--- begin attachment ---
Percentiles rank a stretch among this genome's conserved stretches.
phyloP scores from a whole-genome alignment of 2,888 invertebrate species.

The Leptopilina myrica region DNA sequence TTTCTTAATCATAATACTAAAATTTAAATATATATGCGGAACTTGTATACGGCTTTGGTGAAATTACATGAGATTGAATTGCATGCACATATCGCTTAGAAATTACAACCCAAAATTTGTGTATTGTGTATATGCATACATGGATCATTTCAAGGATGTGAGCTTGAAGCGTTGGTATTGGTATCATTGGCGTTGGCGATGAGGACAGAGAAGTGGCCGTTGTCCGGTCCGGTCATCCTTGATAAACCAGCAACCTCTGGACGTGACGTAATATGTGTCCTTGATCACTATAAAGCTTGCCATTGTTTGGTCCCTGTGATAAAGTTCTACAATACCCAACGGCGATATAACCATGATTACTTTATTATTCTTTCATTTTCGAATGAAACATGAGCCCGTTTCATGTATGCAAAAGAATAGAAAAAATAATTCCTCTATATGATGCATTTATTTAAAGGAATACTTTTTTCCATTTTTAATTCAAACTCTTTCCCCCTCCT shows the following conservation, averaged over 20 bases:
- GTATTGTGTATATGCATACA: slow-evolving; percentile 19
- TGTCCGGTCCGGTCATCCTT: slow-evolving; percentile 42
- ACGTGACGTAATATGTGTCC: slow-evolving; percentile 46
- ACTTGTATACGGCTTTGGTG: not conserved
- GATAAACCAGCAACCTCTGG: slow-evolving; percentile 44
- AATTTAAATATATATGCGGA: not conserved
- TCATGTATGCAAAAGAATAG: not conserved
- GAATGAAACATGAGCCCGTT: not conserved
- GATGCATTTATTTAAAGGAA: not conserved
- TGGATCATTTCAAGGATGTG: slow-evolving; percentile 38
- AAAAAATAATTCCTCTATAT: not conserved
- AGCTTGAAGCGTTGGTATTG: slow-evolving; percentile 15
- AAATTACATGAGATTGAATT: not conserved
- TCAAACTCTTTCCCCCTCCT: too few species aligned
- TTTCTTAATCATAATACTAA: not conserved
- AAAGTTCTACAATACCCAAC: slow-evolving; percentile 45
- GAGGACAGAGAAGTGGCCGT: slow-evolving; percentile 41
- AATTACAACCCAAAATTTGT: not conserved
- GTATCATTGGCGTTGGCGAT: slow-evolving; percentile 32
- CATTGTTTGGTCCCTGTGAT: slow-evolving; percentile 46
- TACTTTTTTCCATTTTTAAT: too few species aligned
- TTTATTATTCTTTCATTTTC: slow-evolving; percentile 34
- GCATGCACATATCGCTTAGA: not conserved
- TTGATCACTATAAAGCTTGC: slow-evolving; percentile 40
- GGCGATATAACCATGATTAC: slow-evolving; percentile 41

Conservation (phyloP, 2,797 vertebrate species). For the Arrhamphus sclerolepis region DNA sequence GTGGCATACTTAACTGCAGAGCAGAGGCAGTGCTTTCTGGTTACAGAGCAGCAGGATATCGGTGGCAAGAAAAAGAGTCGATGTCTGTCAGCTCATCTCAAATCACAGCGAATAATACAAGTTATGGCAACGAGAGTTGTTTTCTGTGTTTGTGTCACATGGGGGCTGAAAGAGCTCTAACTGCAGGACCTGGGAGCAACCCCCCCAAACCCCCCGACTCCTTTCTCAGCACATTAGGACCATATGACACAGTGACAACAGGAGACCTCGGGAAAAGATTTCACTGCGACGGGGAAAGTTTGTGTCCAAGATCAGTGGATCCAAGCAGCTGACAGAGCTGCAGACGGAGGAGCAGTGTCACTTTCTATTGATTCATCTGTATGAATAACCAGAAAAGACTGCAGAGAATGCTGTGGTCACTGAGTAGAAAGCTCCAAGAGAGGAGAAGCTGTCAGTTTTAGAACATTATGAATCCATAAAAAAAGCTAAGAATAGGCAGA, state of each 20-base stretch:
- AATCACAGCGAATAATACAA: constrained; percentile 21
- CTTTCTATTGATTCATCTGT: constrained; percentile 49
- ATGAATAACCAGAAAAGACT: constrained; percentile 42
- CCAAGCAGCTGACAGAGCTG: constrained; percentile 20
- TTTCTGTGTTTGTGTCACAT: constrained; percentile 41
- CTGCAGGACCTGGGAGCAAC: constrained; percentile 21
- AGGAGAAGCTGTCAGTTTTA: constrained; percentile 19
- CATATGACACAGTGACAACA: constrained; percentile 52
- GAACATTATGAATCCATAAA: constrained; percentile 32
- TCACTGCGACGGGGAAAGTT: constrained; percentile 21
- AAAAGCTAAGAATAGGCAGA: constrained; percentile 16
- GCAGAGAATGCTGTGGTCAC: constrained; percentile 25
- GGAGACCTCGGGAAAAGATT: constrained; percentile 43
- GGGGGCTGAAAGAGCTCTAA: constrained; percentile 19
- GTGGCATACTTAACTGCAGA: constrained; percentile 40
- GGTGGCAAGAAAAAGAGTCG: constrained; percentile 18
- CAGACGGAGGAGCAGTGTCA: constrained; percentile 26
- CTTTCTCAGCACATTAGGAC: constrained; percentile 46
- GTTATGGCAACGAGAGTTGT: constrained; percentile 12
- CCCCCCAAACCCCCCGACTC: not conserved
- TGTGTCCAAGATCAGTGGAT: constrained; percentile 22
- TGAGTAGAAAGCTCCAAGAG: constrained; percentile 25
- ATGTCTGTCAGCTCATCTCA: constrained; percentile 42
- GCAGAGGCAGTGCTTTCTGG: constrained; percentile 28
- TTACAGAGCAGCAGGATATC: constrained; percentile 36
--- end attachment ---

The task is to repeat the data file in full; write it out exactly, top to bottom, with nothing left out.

Percentiles rank a stretch among this genome's conserved stretches.
phyloP scores from a whole-genome alignment of 2,888 invertebrate species.

The Leptopilina myrica region DNA sequence TTTCTTAATCATAATACTAAAATTTAAATATATATGCGGAACTTGTATACGGCTTTGGTGAAATTACATGAGATTGAATTGCATGCACATATCGCTTAGAAATTACAACCCAAAATTTGTGTATTGTGTATATGCATACATGGATCATTTCAAGGATGTGAGCTTGAAGCGTTGGTATTGGTATCATTGGCGTTGGCGATGAGGACAGAGAAGTGGCCGTTGTCCGGTCCGGTCATCCTTGATAAACCAGCAACCTCTGGACGTGACGTAATATGTGTCCTTGATCACTATAAAGCTTGCCATTGTTTGGTCCCTGTGATAAAGTTCTACAATACCCAACGGCGATATAACCATGATTACTTTATTATTCTTTCATTTTCGAATGAAACATGAGCCCGTTTCATGTATGCAAAAGAATAGAAAAAATAATTCCTCTATATGATGCATTTATTTAAAGGAATACTTTTTTCCATTTTTAATTCAAACTCTTTCCCCCTCCT shows the following conservation, averaged over 20 bases:
- GTATTGTGTATATGCATACA: slow-evolving; percentile 19
- TGTCCGGTCCGGTCATCCTT: slow-evolving; percentile 42
- ACGTGACGTAATATGTGTCC: slow-evolving; percentile 46
- ACTTGTATACGGCTTTGGTG: not conserved
- GATAAACCAGCAACCTCTGG: slow-evolving; percentile 44
- AATTTAAATATATATGCGGA: not conserved
- TCATGTATGCAAAAGAATAG: not conserved
- GAATGAAACATGAGCCCGTT: not conserved
- GATGCATTTATTTAAAGGAA: not conserved
- TGGATCATTTCAAGGATGTG: slow-evolving; percentile 38
- AAAAAATAATTCCTCTATAT: not conserved
- AGCTTGAAGCGTTGGTATTG: slow-evolving; percentile 15
- AAATTACATGAGATTGAATT: not conserved
- TCAAACTCTTTCCCCCTCCT: too few species aligned
- TTTCTTAATCATAATACTAA: not conserved
- AAAGTTCTACAATACCCAAC: slow-evolving; percentile 45
- GAGGACAGAGAAGTGGCCGT: slow-evolving; percentile 41
- AATTACAACCCAAAATTTGT: not conserved
- GTATCATTGGCGTTGGCGAT: slow-evolving; percentile 32
- CATTGTTTGGTCCCTGTGAT: slow-evolving; percentile 46
- TACTTTTTTCCATTTTTAAT: too few species aligned
- TTTATTATTCTTTCATTTTC: slow-evolving; percentile 34
- GCATGCACATATCGCTTAGA: not conserved
- TTGATCACTATAAAGCTTGC: slow-evolving; percentile 40
- GGCGATATAACCATGATTAC: slow-evolving; percentile 41

Conservation (phyloP, 2,797 vertebrate species). For the Arrhamphus sclerolepis region DNA sequence GTGGCATACTTAACTGCAGAGCAGAGGCAGTGCTTTCTGGTTACAGAGCAGCAGGATATCGGTGGCAAGAAAAAGAGTCGATGTCTGTCAGCTCATCTCAAATCACAGCGAATAATACAAGTTATGGCAACGAGAGTTGTTTTCTGTGTTTGTGTCACATGGGGGCTGAAAGAGCTCTAACTGCAGGACCTGGGAGCAACCCCCCCAAACCCCCCGACTCCTTTCTCAGCACATTAGGACCATATGACACAGTGACAACAGGAGACCTCGGGAAAAGATTTCACTGCGACGGGGAAAGTTTGTGTCCAAGATCAGTGGATCCAAGCAGCTGACAGAGCTGCAGACGGAGGAGCAGTGTCACTTTCTATTGATTCATCTGTATGAATAACCAGAAAAGACTGCAGAGAATGCTGTGGTCACTGAGTAGAAAGCTCCAAGAGAGGAGAAGCTGTCAGTTTTAGAACATTATGAATCCATAAAAAAAGCTAAGAATAGGCAGA, state of each 20-base stretch:
- AATCACAGCGAATAATACAA: constrained; percentile 21
- CTTTCTATTGATTCATCTGT: constrained; percentile 49
- ATGAATAACCAGAAAAGACT: constrained; percentile 42
- CCAAGCAGCTGACAGAGCTG: constrained; percentile 20
- TTTCTGTGTTTGTGTCACAT: constrained; percentile 41
- CTGCAGGACCTGGGAGCAAC: constrained; percentile 21
- AGGAGAAGCTGTCAGTTTTA: constrained; percentile 19
- CATATGACACAGTGACAACA: constrained; percentile 52
- GAACATTATGAATCCATAAA: constrained; percentile 32
- TCACTGCGACGGGGAAAGTT: constrained; percentile 21
- AAAAGCTAAGAATAGGCAGA: constrained; percentile 16
- GCAGAGAATGCTGTGGTCAC: constrained; percentile 25
- GGAGACCTCGGGAAAAGATT: constrained; percentile 43
- GGGGGCTGAAAGAGCTCTAA: constrained; percentile 19
- GTGGCATACTTAACTGCAGA: constrained; percentile 40
- GGTGGCAAGAAAAAGAGTCG: constrained; percentile 18
- CAGACGGAGGAGCAGTGTCA: constrained; percentile 26
- CTTTCTCAGCACATTAGGAC: constrained; percentile 46
- GTTATGGCAACGAGAGTTGT: constrained; percentile 12
- CCCCCCAAACCCCCCGACTC: not conserved
- TGTGTCCAAGATCAGTGGAT: constrained; percentile 22
- TGAGTAGAAAGCTCCAAGAG: constrained; percentile 25
- ATGTCTGTCAGCTCATCTCA: constrained; percentile 42
- GCAGAGGCAGTGCTTTCTGG: constrained; percentile 28
- TTACAGAGCAGCAGGATATC: constrained; percentile 36